It’s no secret, write Banerjee and Duflo (co-authors: Poor Economics: A Radical Rethinking of the Way To Fight Global Poverty, 2011), that “we seem to have fallen on hard times.” Immigration, trade, inequality, and taxation problems present themselves daily, and they seem to be intractable. Economics can be put to use in figuring out these big-issue questions. Data can be adduced, for example, to answer the question of whether immigration tends to suppress wages. The answer: “There is no evidence low-skilled migration to rich countries drives wage and employment down for the natives.” In fact, it opens up opportunities for those natives by freeing them to look for better work. The problem becomes thornier when it comes to the matter of free trade; as the authors observe, “left-behind people live in left-behind places,” which explains why regional poverty descended on Appalachia when so many manufacturing jobs left for China in the age of globalism, leaving behind not just left-behind people but also people ripe for exploitation by nationalist politicians. The authors add, interestingly, that the same thing occurred in parts of Germany, Spain, and Norway that fell victim to the “China shock.” In what they call a “slightly technical aside,” they build a case for addressing trade issues not with trade wars but with consumption taxes: “It makes no sense to ask agricultural workers to lose their jobs just so steelworkers can keep theirs, which is what tariffs accomplish.” Policymakers might want to consider such counsel, especially when it is coupled with the observation that free trade benefits workers in poor countries but punishes workers in rich ones.

Occasionally wonky but overall a good case for how the dismal science can make the world less—well, dismal.

Pub Date: Nov. 12, 2019

ISBN: 978-1-61039-950-0

Page Count: 432

Publisher: PublicAffairs

Review Posted Online: Aug. 29, 2019

Kirkus Reviews Issue: Sept. 15, 2019

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Buffs of the Old West will enjoy Clavin’s careful research and vivid writing.

TOMBSTONE

THE EARP BROTHERS, DOC HOLLIDAY, AND THE VENDETTA RIDE FROM HELL

Rootin’-tootin’ history of the dry-gulchers, horn-swogglers, and outright killers who populated the Wild West’s wildest city in the late 19th century.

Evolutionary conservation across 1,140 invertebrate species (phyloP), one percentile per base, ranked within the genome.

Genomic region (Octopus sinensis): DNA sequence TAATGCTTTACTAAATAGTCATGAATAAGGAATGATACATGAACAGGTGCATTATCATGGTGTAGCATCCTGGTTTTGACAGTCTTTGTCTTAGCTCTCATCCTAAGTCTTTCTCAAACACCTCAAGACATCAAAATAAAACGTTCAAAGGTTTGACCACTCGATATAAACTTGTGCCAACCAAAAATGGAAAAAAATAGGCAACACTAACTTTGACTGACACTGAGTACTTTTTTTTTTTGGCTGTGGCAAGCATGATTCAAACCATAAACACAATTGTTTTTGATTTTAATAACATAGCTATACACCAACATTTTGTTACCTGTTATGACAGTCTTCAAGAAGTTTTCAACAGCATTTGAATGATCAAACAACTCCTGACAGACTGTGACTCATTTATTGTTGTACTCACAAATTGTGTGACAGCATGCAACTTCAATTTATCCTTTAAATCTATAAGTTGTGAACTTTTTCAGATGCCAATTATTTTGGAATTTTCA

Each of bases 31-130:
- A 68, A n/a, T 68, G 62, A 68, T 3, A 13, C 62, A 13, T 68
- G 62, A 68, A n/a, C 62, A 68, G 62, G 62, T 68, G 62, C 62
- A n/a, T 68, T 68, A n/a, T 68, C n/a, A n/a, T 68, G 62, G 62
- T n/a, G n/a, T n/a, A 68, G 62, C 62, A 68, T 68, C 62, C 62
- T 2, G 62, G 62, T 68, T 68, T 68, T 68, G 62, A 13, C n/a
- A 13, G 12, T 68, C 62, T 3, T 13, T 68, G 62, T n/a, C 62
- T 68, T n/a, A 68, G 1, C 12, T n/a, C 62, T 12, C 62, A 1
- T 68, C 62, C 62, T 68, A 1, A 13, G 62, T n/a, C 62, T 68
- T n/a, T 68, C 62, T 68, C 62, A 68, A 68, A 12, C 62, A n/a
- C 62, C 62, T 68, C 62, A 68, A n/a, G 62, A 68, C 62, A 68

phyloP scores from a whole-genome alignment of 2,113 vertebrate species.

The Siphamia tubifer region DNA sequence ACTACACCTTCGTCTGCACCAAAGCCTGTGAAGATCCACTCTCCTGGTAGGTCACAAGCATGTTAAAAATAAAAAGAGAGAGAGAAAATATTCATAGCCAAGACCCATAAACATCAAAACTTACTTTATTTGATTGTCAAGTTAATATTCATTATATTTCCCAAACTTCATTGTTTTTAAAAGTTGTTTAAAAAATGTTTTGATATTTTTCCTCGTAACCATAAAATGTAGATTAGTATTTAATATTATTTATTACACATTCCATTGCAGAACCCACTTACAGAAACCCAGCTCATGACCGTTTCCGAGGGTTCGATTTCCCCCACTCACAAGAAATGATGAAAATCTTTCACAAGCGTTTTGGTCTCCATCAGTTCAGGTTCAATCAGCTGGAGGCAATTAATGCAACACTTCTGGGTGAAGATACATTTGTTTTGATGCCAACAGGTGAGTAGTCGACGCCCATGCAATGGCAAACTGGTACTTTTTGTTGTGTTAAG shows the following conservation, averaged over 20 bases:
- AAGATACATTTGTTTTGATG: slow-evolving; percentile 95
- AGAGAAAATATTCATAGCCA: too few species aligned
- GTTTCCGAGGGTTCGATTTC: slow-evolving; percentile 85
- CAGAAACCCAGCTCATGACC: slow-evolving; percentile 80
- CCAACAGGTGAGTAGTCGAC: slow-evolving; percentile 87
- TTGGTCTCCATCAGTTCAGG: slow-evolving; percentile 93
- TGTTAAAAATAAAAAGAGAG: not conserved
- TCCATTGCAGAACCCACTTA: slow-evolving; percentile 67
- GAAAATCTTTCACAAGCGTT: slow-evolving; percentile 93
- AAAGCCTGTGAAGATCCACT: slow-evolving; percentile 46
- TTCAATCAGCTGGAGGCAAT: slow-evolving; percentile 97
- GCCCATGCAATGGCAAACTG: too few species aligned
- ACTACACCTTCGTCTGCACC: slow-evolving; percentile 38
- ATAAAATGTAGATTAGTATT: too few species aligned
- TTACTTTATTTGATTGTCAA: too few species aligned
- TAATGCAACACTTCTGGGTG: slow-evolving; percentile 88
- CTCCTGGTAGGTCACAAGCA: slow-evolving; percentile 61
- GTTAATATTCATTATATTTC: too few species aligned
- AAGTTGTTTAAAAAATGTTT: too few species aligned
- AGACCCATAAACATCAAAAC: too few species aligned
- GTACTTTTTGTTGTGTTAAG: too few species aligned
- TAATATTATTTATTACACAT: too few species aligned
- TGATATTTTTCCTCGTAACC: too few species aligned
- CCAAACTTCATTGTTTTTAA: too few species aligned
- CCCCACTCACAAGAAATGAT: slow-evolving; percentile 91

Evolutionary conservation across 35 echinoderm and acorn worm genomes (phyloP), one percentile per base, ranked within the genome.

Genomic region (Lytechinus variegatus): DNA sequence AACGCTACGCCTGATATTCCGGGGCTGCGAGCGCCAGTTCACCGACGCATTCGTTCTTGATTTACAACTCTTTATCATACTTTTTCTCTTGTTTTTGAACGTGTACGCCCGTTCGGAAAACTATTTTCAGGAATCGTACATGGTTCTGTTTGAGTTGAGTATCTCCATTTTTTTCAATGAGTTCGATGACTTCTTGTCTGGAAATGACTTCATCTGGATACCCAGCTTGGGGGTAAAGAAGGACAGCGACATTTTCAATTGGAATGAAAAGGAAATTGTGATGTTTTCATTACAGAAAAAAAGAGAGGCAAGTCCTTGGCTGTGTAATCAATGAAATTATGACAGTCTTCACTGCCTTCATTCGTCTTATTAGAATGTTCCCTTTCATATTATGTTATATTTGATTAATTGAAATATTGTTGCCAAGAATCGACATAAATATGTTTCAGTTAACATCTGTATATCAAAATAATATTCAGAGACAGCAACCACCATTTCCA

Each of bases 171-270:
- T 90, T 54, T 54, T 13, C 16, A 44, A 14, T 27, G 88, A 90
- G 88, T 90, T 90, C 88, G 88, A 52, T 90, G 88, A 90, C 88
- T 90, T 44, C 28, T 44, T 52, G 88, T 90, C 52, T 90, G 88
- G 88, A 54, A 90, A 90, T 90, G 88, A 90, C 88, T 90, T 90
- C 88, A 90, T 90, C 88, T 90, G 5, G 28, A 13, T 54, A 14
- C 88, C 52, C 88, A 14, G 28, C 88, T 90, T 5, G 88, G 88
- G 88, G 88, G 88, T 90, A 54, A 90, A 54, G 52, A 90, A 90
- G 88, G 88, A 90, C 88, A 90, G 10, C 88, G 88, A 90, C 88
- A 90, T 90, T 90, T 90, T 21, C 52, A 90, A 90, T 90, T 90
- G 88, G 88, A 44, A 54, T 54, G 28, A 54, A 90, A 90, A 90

The stories of Wyatt Earp and company, the shootout at the O.K. Corral, and Geronimo and the Apache Wars are all well known. Clavin, who has written books on Dodge City and Wild Bill Hickok, delivers a solid narrative that usefully links significant events—making allies of white enemies, for instance, in facing down the Apache threat, rustling from Mexico, and other ethnically charged circumstances. The author is a touch revisionist, in the modern fashion, in noting that the Earps and Clantons weren’t as bloodthirsty as popular culture has made them out to be. For example, Wyatt and Bat Masterson “took the ‘peace’ in peace officer literally and knew that the way to tame the notorious town was not to outkill the bad guys but to intimidate them, sometimes with the help of a gun barrel to the skull.” Indeed, while some of the Clantons and some of the Earps died violently, most—Wyatt, Bat, Doc Holliday—died of cancer and other ailments, if only a few of old age. Clavin complicates the story by reminding readers that the Earps weren’t really the law in Tombstone and sometimes fell on the other side of the line and that the ordinary citizens of Tombstone and other famed Western venues valued order and peace and weren’t particularly keen on gunfighters and their mischief. Still, updating the old notion that the Earp myth is the American Iliad, the author is at his best when he delineates those fraught spasms of violence. “It is never a good sign for law-abiding citizens,” he writes at one high point, “to see Johnny Ringo rush into town, both him and his horse all in a lather.” Indeed not, even if Ringo wound up killing himself and law-abiding Tombstone faded into obscurity when the silver played out.

Buffs of the Old West will enjoy Clavin’s careful research and vivid writing.

Pub Date: April 21, 2020

ISBN: 978-1-250-21458-4

Page Count: 400

Publisher: St. Martin's

Review Posted Online: Jan. 20, 2020

Kirkus Reviews Issue: Feb. 15, 2020